The next chapter in the Obama administration’s cash for hostages scandal involves the disclosure that the $1.3 billion it says it sent to the ayatollahs for “interest” payments was flown to the terrorist capital in cash — drawn from a taxpayer funded account on the authorization of the attorney general of America, Loretta Lynch.

Ms. Lynch approved the $1.3 billion payout under a decades-old legal statute that apparently allows the Attorney General to authorize seemingly unlimited funds for the final settlement of claims against America in a foreign court or tribunal, provided she certifies “that it is in the interest of the United States.”

Republican leaders in Congress have taken a different view of this deal, denouncing the administration’s $1.7 billion settlement with Iran, of which the $1.3 billion is a part. It has already been reported that $400 million was flown to Iran and handed over in conjunction with the release of American hostages held in Iran.

GOP leaders on the hill are calling the administration’s initial delivery of $400 million in cash a “ransom” and introducing bills to try to recover the payments and block any more. The administration denies paying ransom, but that has failed to quell a growing sense in Congress, at least among Republicans, that the administration broke long-standing policy against ransom payments.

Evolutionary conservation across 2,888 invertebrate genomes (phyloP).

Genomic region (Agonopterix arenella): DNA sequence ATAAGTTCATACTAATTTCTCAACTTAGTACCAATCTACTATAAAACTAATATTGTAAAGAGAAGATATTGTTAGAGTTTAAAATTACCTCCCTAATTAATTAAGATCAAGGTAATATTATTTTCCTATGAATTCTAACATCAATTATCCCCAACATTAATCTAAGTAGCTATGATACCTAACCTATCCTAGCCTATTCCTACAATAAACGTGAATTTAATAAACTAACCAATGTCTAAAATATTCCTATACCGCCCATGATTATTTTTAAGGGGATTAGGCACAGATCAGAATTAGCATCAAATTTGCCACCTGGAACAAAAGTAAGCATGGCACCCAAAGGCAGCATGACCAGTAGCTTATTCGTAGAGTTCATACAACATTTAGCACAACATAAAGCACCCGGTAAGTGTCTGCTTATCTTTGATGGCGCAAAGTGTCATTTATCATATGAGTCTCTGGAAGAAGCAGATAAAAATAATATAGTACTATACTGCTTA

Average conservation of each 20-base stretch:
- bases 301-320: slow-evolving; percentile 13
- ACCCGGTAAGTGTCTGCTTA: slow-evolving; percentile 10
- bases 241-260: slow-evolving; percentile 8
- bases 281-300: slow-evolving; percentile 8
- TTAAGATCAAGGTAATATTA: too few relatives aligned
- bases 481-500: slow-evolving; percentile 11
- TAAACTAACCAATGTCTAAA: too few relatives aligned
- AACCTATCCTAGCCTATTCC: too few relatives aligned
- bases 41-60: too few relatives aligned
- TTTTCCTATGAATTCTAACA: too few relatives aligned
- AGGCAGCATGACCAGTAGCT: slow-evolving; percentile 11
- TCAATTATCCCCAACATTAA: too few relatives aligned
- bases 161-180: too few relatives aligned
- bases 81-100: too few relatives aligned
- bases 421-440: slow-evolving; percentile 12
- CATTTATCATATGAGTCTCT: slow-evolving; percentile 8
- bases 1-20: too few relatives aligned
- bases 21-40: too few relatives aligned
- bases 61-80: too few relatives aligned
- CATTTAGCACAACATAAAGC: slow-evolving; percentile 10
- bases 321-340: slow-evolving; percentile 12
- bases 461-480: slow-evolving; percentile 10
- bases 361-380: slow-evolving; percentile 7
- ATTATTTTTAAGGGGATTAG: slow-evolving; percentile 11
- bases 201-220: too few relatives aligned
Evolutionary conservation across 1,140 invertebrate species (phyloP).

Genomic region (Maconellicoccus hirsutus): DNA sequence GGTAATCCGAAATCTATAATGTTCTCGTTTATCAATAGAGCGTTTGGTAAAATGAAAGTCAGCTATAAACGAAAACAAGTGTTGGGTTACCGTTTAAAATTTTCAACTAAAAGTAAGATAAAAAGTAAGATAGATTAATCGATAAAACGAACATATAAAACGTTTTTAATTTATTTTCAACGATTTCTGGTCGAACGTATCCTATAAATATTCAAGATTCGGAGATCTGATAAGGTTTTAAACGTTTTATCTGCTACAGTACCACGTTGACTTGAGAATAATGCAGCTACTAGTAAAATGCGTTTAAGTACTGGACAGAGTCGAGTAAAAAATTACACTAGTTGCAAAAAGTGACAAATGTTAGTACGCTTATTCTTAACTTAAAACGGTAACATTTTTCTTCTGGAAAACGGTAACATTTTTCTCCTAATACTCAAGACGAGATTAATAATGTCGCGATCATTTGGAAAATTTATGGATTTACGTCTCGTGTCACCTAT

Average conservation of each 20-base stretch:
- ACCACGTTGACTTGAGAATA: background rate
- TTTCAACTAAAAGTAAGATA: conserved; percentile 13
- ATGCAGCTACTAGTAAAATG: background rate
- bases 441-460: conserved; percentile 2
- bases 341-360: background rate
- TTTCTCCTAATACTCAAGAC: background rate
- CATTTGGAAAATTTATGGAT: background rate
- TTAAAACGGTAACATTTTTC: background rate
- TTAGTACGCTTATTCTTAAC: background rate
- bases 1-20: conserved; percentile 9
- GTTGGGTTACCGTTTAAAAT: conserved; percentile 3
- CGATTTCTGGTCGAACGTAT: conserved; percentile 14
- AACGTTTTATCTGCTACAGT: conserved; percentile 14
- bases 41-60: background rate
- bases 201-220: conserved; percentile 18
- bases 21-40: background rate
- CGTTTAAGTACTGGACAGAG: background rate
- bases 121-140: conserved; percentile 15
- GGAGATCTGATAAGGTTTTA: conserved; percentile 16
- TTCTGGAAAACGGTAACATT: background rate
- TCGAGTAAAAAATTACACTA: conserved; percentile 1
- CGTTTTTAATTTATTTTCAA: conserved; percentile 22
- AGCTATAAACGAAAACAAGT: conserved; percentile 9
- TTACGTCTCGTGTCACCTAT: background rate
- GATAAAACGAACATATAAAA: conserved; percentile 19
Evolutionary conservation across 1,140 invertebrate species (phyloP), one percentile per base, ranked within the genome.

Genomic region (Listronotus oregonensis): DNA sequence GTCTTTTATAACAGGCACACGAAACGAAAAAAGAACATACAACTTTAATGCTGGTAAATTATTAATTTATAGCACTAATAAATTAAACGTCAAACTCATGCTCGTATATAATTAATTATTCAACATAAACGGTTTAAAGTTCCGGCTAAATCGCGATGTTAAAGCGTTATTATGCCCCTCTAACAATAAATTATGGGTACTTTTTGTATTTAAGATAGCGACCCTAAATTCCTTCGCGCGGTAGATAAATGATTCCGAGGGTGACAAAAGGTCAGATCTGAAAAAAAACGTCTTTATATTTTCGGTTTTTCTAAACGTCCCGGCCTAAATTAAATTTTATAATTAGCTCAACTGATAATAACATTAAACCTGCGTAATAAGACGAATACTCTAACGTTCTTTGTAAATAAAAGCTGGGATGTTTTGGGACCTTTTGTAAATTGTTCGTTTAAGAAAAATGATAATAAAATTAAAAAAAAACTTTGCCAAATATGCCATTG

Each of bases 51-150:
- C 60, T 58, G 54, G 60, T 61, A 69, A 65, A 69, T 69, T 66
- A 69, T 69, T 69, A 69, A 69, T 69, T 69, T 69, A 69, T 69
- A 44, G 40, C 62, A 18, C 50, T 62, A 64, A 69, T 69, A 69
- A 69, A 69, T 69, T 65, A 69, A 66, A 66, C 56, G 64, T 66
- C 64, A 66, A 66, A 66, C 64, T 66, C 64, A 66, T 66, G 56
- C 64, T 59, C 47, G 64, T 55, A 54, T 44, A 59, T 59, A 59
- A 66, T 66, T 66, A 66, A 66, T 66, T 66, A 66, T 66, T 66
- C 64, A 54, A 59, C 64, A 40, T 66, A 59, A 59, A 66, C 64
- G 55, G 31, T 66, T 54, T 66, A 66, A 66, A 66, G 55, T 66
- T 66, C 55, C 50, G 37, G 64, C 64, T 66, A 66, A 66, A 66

Attorney General Michael Mukasey, who served under President George W. Bush, tells the New York Sun that the statute employed by Ms. Lynch to authorize the $1.3 billion in taxpayer funds for Iran could not be used simply to make a ransom payment. But, he adds, it “does appear” to “permit the government to use settlement of a pending claim for making a payment that is also ransom.”

The statute, known as Title 28, section 2414 of the United States Code, was the legal loophole that allowed the Obama administration — without even notifying Congress — to tap into taxpayer funds for the $1.3 billion portion of the Iran settlement. The money was paid out by Treasury’s largely opaque Judgment Fund.

That account has been characterized by the government as a “permanent, indefinite appropriation” created by Congress in 1956 to relieve lawmakers of the chore of making individual appropriations for every final judgment or settlement rendered against the U.S. government. Payments from the Judgment Fund are dispersed without congressional review.

In a February 3 letter to State Secretary Kerry, Congressman Ed Royce, Chairman of the House Committee on Foreign Affairs, said that the first his committee had heard of the $1.7 billion settlement for Iran was a press release from the State Department on January 17, the day Messrs. Obama and Kerry announced the deal.